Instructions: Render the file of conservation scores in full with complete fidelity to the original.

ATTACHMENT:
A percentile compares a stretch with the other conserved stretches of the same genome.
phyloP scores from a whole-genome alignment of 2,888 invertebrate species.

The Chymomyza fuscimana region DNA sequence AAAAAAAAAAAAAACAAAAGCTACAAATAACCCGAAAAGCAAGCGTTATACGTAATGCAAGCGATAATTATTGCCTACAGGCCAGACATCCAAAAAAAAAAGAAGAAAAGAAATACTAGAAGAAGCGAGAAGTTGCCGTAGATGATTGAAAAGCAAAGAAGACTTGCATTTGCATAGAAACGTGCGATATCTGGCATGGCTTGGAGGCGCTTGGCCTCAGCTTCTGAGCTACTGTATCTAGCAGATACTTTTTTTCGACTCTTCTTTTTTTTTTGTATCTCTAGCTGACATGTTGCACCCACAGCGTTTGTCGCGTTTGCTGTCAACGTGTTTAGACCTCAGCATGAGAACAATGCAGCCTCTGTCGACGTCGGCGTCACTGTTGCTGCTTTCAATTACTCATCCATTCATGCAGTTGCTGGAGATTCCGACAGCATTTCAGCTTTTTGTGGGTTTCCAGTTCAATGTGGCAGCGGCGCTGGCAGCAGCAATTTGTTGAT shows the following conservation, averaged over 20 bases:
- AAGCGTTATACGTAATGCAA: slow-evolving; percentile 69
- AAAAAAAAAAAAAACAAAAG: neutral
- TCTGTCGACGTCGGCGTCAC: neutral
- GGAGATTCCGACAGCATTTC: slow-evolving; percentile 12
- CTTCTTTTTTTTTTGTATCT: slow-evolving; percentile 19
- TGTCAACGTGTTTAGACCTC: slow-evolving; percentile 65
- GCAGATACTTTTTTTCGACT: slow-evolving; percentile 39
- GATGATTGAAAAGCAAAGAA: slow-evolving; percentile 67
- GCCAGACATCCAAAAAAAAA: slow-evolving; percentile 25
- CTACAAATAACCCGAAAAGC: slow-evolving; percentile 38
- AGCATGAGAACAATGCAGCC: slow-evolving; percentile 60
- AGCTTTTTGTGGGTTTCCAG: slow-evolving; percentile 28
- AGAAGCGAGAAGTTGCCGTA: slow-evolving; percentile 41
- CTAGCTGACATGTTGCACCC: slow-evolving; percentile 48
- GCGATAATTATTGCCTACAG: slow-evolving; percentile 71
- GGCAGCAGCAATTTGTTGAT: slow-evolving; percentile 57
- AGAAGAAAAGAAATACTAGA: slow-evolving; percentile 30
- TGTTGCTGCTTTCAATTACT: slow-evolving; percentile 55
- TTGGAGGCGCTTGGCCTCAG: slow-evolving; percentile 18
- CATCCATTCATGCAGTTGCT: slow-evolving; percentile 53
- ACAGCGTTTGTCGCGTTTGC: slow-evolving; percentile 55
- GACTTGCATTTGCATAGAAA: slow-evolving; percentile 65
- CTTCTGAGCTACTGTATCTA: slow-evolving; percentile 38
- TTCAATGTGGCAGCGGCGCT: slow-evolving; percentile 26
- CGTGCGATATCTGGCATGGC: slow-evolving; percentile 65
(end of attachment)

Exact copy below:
A percentile compares a stretch with the other conserved stretches of the same genome.
phyloP scores from a whole-genome alignment of 2,888 invertebrate species.

The Chymomyza fuscimana region DNA sequence AAAAAAAAAAAAAACAAAAGCTACAAATAACCCGAAAAGCAAGCGTTATACGTAATGCAAGCGATAATTATTGCCTACAGGCCAGACATCCAAAAAAAAAAGAAGAAAAGAAATACTAGAAGAAGCGAGAAGTTGCCGTAGATGATTGAAAAGCAAAGAAGACTTGCATTTGCATAGAAACGTGCGATATCTGGCATGGCTTGGAGGCGCTTGGCCTCAGCTTCTGAGCTACTGTATCTAGCAGATACTTTTTTTCGACTCTTCTTTTTTTTTTGTATCTCTAGCTGACATGTTGCACCCACAGCGTTTGTCGCGTTTGCTGTCAACGTGTTTAGACCTCAGCATGAGAACAATGCAGCCTCTGTCGACGTCGGCGTCACTGTTGCTGCTTTCAATTACTCATCCATTCATGCAGTTGCTGGAGATTCCGACAGCATTTCAGCTTTTTGTGGGTTTCCAGTTCAATGTGGCAGCGGCGCTGGCAGCAGCAATTTGTTGAT shows the following conservation, averaged over 20 bases:
- AAGCGTTATACGTAATGCAA: slow-evolving; percentile 69
- AAAAAAAAAAAAAACAAAAG: neutral
- TCTGTCGACGTCGGCGTCAC: neutral
- GGAGATTCCGACAGCATTTC: slow-evolving; percentile 12
- CTTCTTTTTTTTTTGTATCT: slow-evolving; percentile 19
- TGTCAACGTGTTTAGACCTC: slow-evolving; percentile 65
- GCAGATACTTTTTTTCGACT: slow-evolving; percentile 39
- GATGATTGAAAAGCAAAGAA: slow-evolving; percentile 67
- GCCAGACATCCAAAAAAAAA: slow-evolving; percentile 25
- CTACAAATAACCCGAAAAGC: slow-evolving; percentile 38
- AGCATGAGAACAATGCAGCC: slow-evolving; percentile 60
- AGCTTTTTGTGGGTTTCCAG: slow-evolving; percentile 28
- AGAAGCGAGAAGTTGCCGTA: slow-evolving; percentile 41
- CTAGCTGACATGTTGCACCC: slow-evolving; percentile 48
- GCGATAATTATTGCCTACAG: slow-evolving; percentile 71
- GGCAGCAGCAATTTGTTGAT: slow-evolving; percentile 57
- AGAAGAAAAGAAATACTAGA: slow-evolving; percentile 30
- TGTTGCTGCTTTCAATTACT: slow-evolving; percentile 55
- TTGGAGGCGCTTGGCCTCAG: slow-evolving; percentile 18
- CATCCATTCATGCAGTTGCT: slow-evolving; percentile 53
- ACAGCGTTTGTCGCGTTTGC: slow-evolving; percentile 55
- GACTTGCATTTGCATAGAAA: slow-evolving; percentile 65
- CTTCTGAGCTACTGTATCTA: slow-evolving; percentile 38
- TTCAATGTGGCAGCGGCGCT: slow-evolving; percentile 26
- CGTGCGATATCTGGCATGGC: slow-evolving; percentile 65